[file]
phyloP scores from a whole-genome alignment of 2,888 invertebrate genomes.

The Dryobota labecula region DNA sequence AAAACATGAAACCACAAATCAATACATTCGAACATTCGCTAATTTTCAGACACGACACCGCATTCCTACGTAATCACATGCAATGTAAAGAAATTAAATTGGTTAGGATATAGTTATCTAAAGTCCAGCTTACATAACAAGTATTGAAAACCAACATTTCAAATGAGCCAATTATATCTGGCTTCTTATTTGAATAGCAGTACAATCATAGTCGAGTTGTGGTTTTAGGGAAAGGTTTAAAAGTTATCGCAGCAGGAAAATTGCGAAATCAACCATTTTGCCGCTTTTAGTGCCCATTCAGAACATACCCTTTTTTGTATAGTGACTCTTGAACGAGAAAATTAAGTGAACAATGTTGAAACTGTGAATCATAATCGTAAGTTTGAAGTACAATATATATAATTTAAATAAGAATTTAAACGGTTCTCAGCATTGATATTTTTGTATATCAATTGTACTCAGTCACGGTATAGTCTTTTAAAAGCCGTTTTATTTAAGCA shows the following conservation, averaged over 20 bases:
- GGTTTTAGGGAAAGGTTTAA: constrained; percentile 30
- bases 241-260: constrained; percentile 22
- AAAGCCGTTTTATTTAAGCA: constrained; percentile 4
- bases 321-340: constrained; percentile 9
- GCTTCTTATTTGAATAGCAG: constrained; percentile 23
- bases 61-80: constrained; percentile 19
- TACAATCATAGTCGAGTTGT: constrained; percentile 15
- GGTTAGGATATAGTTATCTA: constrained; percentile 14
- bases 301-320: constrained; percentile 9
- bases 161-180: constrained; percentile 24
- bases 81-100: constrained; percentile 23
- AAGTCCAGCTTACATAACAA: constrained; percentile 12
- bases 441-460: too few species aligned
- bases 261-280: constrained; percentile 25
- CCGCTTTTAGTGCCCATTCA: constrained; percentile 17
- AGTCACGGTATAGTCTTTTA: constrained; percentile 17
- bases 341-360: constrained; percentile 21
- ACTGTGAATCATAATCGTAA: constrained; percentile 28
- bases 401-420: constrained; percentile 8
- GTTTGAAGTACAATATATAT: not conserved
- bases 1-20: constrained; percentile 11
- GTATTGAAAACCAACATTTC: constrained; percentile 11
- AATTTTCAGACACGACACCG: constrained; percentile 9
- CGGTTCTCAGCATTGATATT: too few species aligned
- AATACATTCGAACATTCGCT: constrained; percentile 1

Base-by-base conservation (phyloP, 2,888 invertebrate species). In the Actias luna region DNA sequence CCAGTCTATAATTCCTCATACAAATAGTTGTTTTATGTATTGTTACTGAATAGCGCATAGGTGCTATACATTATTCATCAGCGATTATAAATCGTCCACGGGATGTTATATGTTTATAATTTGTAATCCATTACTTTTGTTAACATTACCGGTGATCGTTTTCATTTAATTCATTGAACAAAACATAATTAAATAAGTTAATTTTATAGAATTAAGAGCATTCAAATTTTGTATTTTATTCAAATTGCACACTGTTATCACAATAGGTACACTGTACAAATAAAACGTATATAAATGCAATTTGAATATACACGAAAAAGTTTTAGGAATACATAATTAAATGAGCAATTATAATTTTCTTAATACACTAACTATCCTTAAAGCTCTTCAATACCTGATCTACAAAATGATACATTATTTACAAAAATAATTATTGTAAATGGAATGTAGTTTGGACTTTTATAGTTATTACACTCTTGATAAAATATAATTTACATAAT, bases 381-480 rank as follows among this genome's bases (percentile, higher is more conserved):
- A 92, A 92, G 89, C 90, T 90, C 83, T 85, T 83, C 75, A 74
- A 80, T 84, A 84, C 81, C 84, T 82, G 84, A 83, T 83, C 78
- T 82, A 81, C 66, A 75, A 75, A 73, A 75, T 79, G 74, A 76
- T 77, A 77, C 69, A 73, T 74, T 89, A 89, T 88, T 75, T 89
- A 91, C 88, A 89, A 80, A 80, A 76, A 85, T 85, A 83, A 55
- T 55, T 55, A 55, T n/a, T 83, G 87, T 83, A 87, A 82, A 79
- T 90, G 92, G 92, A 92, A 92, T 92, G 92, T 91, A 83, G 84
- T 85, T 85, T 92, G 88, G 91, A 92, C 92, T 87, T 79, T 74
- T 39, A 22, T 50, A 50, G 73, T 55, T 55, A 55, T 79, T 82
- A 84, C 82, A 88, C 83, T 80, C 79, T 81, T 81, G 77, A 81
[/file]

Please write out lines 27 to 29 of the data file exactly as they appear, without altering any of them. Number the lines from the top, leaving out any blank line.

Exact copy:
- AATACATTCGAACATTCGCT: constrained; percentile 1

Base-by-base conservation (phyloP, 2,888 invertebrate species). In the Actias luna region DNA sequence CCAGTCTATAATTCCTCATACAAATAGTTGTTTTATGTATTGTTACTGAATAGCGCATAGGTGCTATACATTATTCATCAGCGATTATAAATCGTCCACGGGATGTTATATGTTTATAATTTGTAATCCATTACTTTTGTTAACATTACCGGTGATCGTTTTCATTTAATTCATTGAACAAAACATAATTAAATAAGTTAATTTTATAGAATTAAGAGCATTCAAATTTTGTATTTTATTCAAATTGCACACTGTTATCACAATAGGTACACTGTACAAATAAAACGTATATAAATGCAATTTGAATATACACGAAAAAGTTTTAGGAATACATAATTAAATGAGCAATTATAATTTTCTTAATACACTAACTATCCTTAAAGCTCTTCAATACCTGATCTACAAAATGATACATTATTTACAAAAATAATTATTGTAAATGGAATGTAGTTTGGACTTTTATAGTTATTACACTCTTGATAAAATATAATTTACATAAT, bases 381-480 rank as follows among this genome's bases (percentile, higher is more conserved):
- A 92, A 92, G 89, C 90, T 90, C 83, T 85, T 83, C 75, A 74